I have been in many, many old churches but St. Bart’s struck me immediately as really ancient.  Which of course it is.  But after visiting a dozen old churches in a month, they all blurred together. St. Bart’s was different.

As usual my photos won’t do it justice, but maybe they’ll give you a feeling for the place.

In old sites where they built one thing on top of another, it’s good to look up, down, and around so you don’t miss anything.  There were crypts that told sad stories.

I liked the contrast and detail in the flooring and wondered what was below the grating.

I spent a half hour inside, then wandered back out into the passageway.

I was glad I had come on a Saturday.  The quiet seemed fitting and I felt at peace.  I had a pint and a packet of crisps in the Rising Sun, then walked back toward the hotel, where I ran into Lynn and Richard having a bite to eat at a sidewalk café.

“They’ll let anyone eat in this neighborhood!” I exclaimed as I joined them.

Assisted Living, UK Style

There was a festive atmosphere on the bus, with all the Pride celebrators.  As we snaked northward, they alighted and quiet descended.  I got off at the Barbican and it was utterly deserted.

The Barbican Centre is the largest performing arts center in Europe. It’s designed in the Brutalist style.  One of my favorite London buildings, Trelick Tower, is Brutalist. I think it’s creepy but in a cool way.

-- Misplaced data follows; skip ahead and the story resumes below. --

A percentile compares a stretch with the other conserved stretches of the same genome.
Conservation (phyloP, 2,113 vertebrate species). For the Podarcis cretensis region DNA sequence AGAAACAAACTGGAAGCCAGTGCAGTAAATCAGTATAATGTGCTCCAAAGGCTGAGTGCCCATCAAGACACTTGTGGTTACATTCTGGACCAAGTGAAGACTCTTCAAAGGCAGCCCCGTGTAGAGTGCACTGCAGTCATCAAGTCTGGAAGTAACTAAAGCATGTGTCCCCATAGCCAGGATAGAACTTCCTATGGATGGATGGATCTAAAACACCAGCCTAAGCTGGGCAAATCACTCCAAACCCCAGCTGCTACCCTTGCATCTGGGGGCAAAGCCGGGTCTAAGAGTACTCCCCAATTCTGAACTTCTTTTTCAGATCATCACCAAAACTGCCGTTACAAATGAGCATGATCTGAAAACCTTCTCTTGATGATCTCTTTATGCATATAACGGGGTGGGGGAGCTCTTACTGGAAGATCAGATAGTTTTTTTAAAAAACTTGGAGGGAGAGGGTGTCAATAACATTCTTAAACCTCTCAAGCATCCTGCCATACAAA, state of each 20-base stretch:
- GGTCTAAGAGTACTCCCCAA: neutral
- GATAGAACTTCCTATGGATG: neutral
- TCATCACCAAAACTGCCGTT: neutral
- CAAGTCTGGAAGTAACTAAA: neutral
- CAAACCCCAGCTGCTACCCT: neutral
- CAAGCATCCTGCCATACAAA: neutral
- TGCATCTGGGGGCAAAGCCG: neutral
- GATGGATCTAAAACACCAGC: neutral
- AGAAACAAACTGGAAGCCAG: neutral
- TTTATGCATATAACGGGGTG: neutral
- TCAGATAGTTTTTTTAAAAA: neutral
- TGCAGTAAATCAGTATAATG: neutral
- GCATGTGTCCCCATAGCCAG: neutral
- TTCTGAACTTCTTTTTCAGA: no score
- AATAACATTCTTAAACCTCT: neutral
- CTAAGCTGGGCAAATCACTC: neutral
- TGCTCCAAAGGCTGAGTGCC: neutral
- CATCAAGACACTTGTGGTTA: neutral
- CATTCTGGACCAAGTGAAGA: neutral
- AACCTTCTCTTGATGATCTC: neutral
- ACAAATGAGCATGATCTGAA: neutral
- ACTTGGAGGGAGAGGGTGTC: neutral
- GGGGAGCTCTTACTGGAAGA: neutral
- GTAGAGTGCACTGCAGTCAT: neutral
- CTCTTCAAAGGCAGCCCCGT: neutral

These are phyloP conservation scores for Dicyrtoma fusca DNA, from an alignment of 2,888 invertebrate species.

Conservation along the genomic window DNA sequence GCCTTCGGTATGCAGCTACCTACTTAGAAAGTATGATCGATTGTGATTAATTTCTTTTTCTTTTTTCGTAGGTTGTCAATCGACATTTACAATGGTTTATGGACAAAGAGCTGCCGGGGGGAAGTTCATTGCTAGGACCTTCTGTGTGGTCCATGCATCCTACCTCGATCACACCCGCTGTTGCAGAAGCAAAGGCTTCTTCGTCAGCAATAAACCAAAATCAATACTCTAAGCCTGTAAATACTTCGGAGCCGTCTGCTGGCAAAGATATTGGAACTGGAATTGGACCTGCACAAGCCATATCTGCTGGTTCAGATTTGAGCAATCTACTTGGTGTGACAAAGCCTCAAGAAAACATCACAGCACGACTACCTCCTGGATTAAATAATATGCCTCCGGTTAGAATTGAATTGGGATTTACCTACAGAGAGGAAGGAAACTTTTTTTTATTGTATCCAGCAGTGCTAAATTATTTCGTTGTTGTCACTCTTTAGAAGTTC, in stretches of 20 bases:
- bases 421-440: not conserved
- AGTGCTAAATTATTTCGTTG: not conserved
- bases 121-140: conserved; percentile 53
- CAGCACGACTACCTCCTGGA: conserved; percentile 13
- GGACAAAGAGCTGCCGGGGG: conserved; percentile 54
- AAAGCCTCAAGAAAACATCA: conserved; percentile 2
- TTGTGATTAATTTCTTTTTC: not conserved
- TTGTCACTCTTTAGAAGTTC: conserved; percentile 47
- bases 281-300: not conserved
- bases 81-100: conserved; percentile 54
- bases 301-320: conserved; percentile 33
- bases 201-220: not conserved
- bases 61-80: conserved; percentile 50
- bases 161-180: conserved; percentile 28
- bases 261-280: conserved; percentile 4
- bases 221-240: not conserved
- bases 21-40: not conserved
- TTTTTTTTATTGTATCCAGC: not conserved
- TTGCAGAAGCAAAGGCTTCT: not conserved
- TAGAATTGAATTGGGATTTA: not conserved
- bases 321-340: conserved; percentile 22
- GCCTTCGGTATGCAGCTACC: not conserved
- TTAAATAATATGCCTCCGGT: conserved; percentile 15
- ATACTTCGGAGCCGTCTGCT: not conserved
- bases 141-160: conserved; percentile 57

To me, the Barbican is just not that interesting.  However, it is home to lots of wonderful companies, like the London Symphony Orchestra and the Royal Shakespeare Company.

My plan was to wander around the Smithfield neighborhood adjacent to the Barbican, then meet Lynn, Richard, and Possum at the hotel.  I had packed a backpack as light as possible for my two nights away but it still felt like I was lugging around a bowling ball after a couple hours.  Much as I love to daydream about hiking the Appalachian Trail or the Superior Hiking Trail, I am realistic that they are not for me.

Smithfields is not a “Top 10” London sights in any guidebook, so I was caught off guard by all the fascinating history it contained.  I don’t usually like to cut and paste from websites, but I’m making an exception today.

I passed through Charterhouse Square and this art deco apartment building which has served as the fictional residence of Agatha Christie’s character Hercule Poirot.

Here’s the Wikipedia 101 on Charterhouse Square:

“In 1371 a Carthusian monastery was founded by Walter de Manny on what is now the north side of the square. It was established near a 1348 plague pit, which formed the largest mass grave in London during the Black Death, and tens of thousands of bodies were buried there. The name of the monastery, Charterhouse, was derived as an Anglicisation of La Grande Chartreuse, whose order founded the monastery.